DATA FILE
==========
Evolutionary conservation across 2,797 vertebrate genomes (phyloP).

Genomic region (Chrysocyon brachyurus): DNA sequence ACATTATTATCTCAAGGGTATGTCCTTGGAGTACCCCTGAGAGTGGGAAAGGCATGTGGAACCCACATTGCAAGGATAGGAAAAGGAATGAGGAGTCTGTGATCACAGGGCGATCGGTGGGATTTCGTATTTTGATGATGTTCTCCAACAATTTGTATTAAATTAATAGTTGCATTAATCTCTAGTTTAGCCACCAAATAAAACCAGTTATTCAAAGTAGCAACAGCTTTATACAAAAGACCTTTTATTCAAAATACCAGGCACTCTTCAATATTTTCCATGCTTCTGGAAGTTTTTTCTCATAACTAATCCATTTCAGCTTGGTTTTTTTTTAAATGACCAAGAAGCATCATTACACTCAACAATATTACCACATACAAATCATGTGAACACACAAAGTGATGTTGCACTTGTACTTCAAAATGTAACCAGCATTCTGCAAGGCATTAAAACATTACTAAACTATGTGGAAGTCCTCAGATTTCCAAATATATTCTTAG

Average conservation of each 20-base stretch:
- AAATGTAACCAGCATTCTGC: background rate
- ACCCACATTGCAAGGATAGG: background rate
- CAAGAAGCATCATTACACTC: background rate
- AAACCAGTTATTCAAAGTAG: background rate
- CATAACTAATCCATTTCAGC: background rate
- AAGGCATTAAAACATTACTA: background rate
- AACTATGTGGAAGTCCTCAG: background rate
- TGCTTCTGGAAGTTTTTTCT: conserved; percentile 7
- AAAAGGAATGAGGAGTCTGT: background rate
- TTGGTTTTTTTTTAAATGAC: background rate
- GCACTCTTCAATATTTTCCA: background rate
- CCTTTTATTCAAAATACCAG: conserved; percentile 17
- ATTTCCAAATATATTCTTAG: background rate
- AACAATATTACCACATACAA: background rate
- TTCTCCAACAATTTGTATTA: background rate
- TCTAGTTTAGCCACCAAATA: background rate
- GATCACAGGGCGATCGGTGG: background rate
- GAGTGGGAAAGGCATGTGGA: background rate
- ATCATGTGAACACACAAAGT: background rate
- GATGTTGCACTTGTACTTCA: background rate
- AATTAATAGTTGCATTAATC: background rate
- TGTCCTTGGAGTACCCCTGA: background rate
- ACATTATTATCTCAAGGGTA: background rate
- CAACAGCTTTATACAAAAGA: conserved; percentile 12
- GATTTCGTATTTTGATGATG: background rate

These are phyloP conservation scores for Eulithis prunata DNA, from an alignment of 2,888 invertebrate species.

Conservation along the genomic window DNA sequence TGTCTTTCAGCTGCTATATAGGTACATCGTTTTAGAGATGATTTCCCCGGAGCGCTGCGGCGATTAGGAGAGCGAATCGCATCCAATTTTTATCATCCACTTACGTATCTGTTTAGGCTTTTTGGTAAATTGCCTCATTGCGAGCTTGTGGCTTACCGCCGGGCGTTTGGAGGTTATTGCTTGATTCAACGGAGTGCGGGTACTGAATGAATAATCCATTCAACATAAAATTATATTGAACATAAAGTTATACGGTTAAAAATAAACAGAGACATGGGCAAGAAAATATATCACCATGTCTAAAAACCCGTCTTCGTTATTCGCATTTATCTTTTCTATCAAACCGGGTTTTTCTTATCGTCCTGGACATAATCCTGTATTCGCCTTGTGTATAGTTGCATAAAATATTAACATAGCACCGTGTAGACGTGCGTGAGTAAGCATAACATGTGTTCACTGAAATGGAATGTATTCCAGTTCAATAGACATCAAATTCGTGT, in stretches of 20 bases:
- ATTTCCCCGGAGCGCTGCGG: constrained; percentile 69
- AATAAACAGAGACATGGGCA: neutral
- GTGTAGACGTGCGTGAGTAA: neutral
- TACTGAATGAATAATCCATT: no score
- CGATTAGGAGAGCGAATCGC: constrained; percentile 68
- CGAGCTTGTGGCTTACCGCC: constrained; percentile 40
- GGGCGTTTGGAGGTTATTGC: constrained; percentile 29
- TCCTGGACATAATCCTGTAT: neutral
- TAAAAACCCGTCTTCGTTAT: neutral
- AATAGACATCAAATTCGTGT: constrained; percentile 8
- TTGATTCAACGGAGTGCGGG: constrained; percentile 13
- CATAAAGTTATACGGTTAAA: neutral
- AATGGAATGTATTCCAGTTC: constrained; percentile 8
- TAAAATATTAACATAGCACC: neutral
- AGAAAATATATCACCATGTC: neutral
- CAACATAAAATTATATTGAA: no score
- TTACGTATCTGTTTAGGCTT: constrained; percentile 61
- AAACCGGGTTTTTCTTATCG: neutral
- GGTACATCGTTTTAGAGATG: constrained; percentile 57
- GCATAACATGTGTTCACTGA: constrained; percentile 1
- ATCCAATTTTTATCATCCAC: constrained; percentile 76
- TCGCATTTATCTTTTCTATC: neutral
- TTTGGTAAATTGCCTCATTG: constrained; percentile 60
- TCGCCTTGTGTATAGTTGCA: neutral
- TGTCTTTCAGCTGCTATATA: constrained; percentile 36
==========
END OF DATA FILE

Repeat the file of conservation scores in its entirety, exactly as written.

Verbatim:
Evolutionary conservation across 2,797 vertebrate genomes (phyloP).

Genomic region (Chrysocyon brachyurus): DNA sequence ACATTATTATCTCAAGGGTATGTCCTTGGAGTACCCCTGAGAGTGGGAAAGGCATGTGGAACCCACATTGCAAGGATAGGAAAAGGAATGAGGAGTCTGTGATCACAGGGCGATCGGTGGGATTTCGTATTTTGATGATGTTCTCCAACAATTTGTATTAAATTAATAGTTGCATTAATCTCTAGTTTAGCCACCAAATAAAACCAGTTATTCAAAGTAGCAACAGCTTTATACAAAAGACCTTTTATTCAAAATACCAGGCACTCTTCAATATTTTCCATGCTTCTGGAAGTTTTTTCTCATAACTAATCCATTTCAGCTTGGTTTTTTTTTAAATGACCAAGAAGCATCATTACACTCAACAATATTACCACATACAAATCATGTGAACACACAAAGTGATGTTGCACTTGTACTTCAAAATGTAACCAGCATTCTGCAAGGCATTAAAACATTACTAAACTATGTGGAAGTCCTCAGATTTCCAAATATATTCTTAG

Average conservation of each 20-base stretch:
- AAATGTAACCAGCATTCTGC: background rate
- ACCCACATTGCAAGGATAGG: background rate
- CAAGAAGCATCATTACACTC: background rate
- AAACCAGTTATTCAAAGTAG: background rate
- CATAACTAATCCATTTCAGC: background rate
- AAGGCATTAAAACATTACTA: background rate
- AACTATGTGGAAGTCCTCAG: background rate
- TGCTTCTGGAAGTTTTTTCT: conserved; percentile 7
- AAAAGGAATGAGGAGTCTGT: background rate
- TTGGTTTTTTTTTAAATGAC: background rate
- GCACTCTTCAATATTTTCCA: background rate
- CCTTTTATTCAAAATACCAG: conserved; percentile 17
- ATTTCCAAATATATTCTTAG: background rate
- AACAATATTACCACATACAA: background rate
- TTCTCCAACAATTTGTATTA: background rate
- TCTAGTTTAGCCACCAAATA: background rate
- GATCACAGGGCGATCGGTGG: background rate
- GAGTGGGAAAGGCATGTGGA: background rate
- ATCATGTGAACACACAAAGT: background rate
- GATGTTGCACTTGTACTTCA: background rate
- AATTAATAGTTGCATTAATC: background rate
- TGTCCTTGGAGTACCCCTGA: background rate
- ACATTATTATCTCAAGGGTA: background rate
- CAACAGCTTTATACAAAAGA: conserved; percentile 12
- GATTTCGTATTTTGATGATG: background rate

These are phyloP conservation scores for Eulithis prunata DNA, from an alignment of 2,888 invertebrate species.

Conservation along the genomic window DNA sequence TGTCTTTCAGCTGCTATATAGGTACATCGTTTTAGAGATGATTTCCCCGGAGCGCTGCGGCGATTAGGAGAGCGAATCGCATCCAATTTTTATCATCCACTTACGTATCTGTTTAGGCTTTTTGGTAAATTGCCTCATTGCGAGCTTGTGGCTTACCGCCGGGCGTTTGGAGGTTATTGCTTGATTCAACGGAGTGCGGGTACTGAATGAATAATCCATTCAACATAAAATTATATTGAACATAAAGTTATACGGTTAAAAATAAACAGAGACATGGGCAAGAAAATATATCACCATGTCTAAAAACCCGTCTTCGTTATTCGCATTTATCTTTTCTATCAAACCGGGTTTTTCTTATCGTCCTGGACATAATCCTGTATTCGCCTTGTGTATAGTTGCATAAAATATTAACATAGCACCGTGTAGACGTGCGTGAGTAAGCATAACATGTGTTCACTGAAATGGAATGTATTCCAGTTCAATAGACATCAAATTCGTGT, in stretches of 20 bases:
- ATTTCCCCGGAGCGCTGCGG: constrained; percentile 69
- AATAAACAGAGACATGGGCA: neutral
- GTGTAGACGTGCGTGAGTAA: neutral
- TACTGAATGAATAATCCATT: no score
- CGATTAGGAGAGCGAATCGC: constrained; percentile 68
- CGAGCTTGTGGCTTACCGCC: constrained; percentile 40
- GGGCGTTTGGAGGTTATTGC: constrained; percentile 29
- TCCTGGACATAATCCTGTAT: neutral
- TAAAAACCCGTCTTCGTTAT: neutral
- AATAGACATCAAATTCGTGT: constrained; percentile 8
- TTGATTCAACGGAGTGCGGG: constrained; percentile 13
- CATAAAGTTATACGGTTAAA: neutral
- AATGGAATGTATTCCAGTTC: constrained; percentile 8
- TAAAATATTAACATAGCACC: neutral
- AGAAAATATATCACCATGTC: neutral
- CAACATAAAATTATATTGAA: no score
- TTACGTATCTGTTTAGGCTT: constrained; percentile 61
- AAACCGGGTTTTTCTTATCG: neutral
- GGTACATCGTTTTAGAGATG: constrained; percentile 57
- GCATAACATGTGTTCACTGA: constrained; percentile 1
- ATCCAATTTTTATCATCCAC: constrained; percentile 76
- TCGCATTTATCTTTTCTATC: neutral
- TTTGGTAAATTGCCTCATTG: constrained; percentile 60
- TCGCCTTGTGTATAGTTGCA: neutral
- TGTCTTTCAGCTGCTATATA: constrained; percentile 36